Rebecca's experience and that of other women Atheists, changes how I feel about the Atheist Community. I especially lost respect for Richard Dawkins after reading his sarcastic comment.

It Stands to Reason, Skeptics Can Be Sexist Too

It wasn’t until I started talking about feminism to skeptics that I realized I didn’t have a safe space.

My YouTube page and many of my videos were flooded with rape “jokes,” threats, objectifying insults, and slurs. A few individuals sent me hundreds of messages, promising to never leave me alone. My Wikipedia page was vandalized. Graphic photos of dead bodies were posted to my Facebook page.

Twitter accounts were made in my name and used to tweet horrible things to celebrities and my friends. (The worst accounts were deleted by Twitter, but some, such as this one, are allowed to remain so long as they remove my name.) Entire blogs were created about me, obsessively cataloging everything I’ve ever said and (quite pathetically) attempting to dig up dirt in my past.

...they were often adults who were active in the skeptic and atheist communities.

These were “my people,” and they were the worst.

... The Amazing Meeting (TAM), a skeptics’ conference in Las Vegas... I finally stopped attending TAM when the organizers blamed me and other harassed women in our community for driving women away by talking about our harassment.

... the goals of skeptics are good ones ...

Those goals will never be met if we continue to fester as a middling subculture that not only ignores social issues but is actively antagonistic toward progressive thought.

For the most part, the people harassing us aren’t just fishing for a reaction—they want our silence. They’re angry that feminist thought has a platform in “their community.” What they don’t get is that it’s also my community.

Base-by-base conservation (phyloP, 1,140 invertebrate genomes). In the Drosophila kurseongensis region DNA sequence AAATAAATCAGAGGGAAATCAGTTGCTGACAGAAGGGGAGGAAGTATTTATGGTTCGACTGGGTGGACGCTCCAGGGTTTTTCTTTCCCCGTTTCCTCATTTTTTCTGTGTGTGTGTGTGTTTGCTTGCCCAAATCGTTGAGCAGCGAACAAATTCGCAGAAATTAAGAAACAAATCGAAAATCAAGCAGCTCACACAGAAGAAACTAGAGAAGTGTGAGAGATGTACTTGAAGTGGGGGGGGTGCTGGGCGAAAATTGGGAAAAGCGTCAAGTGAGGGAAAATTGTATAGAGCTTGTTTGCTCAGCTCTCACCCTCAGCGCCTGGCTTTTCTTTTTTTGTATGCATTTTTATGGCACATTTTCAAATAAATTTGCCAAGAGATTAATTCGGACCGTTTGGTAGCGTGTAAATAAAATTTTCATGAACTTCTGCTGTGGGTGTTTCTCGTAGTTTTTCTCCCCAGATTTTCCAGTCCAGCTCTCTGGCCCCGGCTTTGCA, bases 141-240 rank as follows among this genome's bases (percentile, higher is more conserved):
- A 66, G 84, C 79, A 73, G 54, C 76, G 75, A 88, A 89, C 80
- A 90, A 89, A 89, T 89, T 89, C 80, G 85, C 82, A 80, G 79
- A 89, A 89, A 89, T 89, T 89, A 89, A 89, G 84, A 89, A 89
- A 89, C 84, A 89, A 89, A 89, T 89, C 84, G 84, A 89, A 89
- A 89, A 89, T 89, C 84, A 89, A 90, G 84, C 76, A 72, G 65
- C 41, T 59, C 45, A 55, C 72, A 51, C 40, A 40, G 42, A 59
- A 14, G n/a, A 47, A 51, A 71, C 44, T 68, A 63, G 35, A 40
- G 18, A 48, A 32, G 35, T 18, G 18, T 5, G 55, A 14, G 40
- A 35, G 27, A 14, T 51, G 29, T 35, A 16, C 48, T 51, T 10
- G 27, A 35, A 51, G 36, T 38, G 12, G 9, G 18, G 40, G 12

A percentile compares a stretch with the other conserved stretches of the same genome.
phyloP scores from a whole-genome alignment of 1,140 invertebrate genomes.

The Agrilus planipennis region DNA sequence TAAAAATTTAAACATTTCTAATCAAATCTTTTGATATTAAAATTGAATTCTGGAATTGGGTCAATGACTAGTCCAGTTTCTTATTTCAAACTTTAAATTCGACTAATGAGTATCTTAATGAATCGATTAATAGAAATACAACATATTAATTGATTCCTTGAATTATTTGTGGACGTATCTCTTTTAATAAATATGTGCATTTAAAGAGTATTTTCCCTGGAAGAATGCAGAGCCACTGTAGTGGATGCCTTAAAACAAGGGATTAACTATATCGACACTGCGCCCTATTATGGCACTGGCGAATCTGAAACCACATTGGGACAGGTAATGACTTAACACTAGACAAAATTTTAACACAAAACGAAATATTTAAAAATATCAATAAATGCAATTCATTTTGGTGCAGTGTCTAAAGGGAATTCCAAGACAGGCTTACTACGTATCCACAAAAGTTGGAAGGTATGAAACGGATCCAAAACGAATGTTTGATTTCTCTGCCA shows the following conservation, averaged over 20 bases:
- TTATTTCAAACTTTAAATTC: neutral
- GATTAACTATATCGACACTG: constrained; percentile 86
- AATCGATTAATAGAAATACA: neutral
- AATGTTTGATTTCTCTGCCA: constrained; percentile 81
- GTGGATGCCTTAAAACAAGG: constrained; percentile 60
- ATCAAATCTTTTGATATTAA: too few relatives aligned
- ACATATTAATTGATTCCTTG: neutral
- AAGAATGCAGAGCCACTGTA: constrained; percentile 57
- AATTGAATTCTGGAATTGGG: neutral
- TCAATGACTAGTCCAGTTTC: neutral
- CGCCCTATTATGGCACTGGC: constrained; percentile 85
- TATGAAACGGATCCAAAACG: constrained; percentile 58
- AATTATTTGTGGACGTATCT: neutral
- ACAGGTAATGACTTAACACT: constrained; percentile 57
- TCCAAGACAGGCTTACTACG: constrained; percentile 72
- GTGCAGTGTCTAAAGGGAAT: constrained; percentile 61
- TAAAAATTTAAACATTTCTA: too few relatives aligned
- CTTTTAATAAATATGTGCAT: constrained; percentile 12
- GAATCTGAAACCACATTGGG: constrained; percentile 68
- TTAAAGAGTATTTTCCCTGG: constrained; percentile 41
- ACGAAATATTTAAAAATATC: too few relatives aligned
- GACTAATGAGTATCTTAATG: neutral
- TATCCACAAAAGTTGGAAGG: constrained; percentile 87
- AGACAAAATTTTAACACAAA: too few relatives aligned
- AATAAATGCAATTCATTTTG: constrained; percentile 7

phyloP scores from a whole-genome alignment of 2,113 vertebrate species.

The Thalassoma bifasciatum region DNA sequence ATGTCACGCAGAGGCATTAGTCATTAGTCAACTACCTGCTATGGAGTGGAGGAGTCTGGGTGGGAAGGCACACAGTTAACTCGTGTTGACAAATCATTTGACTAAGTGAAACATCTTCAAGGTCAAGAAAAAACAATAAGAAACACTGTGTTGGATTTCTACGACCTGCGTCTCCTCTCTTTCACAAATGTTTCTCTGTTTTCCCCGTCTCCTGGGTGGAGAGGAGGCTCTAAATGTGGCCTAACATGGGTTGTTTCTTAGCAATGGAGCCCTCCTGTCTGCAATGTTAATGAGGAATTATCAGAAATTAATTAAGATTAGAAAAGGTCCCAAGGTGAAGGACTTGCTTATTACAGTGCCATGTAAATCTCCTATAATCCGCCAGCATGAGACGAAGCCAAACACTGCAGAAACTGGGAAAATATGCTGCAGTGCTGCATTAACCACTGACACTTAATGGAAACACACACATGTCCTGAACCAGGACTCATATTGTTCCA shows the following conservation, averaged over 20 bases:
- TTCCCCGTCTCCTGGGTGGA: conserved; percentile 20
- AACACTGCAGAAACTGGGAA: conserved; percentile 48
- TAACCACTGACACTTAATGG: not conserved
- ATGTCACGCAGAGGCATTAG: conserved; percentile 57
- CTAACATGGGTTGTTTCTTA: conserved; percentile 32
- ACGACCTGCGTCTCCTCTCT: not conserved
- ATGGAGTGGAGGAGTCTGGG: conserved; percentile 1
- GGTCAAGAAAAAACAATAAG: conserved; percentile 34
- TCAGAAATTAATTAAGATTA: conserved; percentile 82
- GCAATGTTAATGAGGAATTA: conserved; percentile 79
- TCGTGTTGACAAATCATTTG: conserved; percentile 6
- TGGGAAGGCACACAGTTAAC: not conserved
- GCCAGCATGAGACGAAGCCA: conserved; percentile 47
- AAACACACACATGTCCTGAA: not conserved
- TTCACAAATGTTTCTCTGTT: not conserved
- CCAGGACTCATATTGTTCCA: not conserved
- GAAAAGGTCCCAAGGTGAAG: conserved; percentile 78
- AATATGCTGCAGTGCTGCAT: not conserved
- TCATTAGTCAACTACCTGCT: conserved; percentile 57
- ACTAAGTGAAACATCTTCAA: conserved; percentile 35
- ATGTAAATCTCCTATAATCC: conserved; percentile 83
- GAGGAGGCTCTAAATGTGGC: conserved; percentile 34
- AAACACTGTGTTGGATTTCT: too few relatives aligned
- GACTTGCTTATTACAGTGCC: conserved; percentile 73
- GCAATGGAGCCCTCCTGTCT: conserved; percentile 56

Tags: Atheism plus, Atheism+, Rebecca Watson, gender bias, harassment and Atheist women, misogeny in Atheist community, sexism

Views: 211

Replies to This Discussion

I think the geeks have always leaned more towards atheism.  They just haven't been part of the atheism movement, because they're asocial geeks.  Is it just the internet that made them join?

What are your thoughts on the subject?  What made them join the movement in such numbers?

I think geek-itude is here to stay, unless the internet collapses along with the rest of civilization from Climate Destabilization.

I never thought of the New Atheists crowd as especially geek, any more then other atheist folk I see online. Perhaps I missed something.

It's not about "online" or not, it has to do with time and the convergence of various social phenomenons. Maybe gnu-atheism would never had occurred without the internet, usernet-net groups, which began in the 80s. And maybe it is here to stay.

But I think if you ask most people who were atheistic since before that era of "gnu-atheism" (ie I was an out atheist back in 1973), you'll find that geekyness was not an important component of this movement. The four horsemen IMO were the second half of gnu-atheism.

So what made geeks come out as gnu-atheists and increase the ranks of atheists?

Well, it's about the same time geeks came out in society in general... nothing special, just the way society was changing, separately from faith. Humanism never used to be a serious component of atheist groups. Humanism has historically been more about Humanistic Christianity than secular Humanism. Now geekyness and Humanism were perfectly matched for each other. Both groups were well served by the WASP component of society... all they did was get rid of supernatural gods and replaced them with technological godliness. The rest has mostly stayed the same.

So Ruth, I don't remember seeing this in your profile, were you an out atheist in the 70s, do you remember atheist conversations in the 70s, before this new wave?

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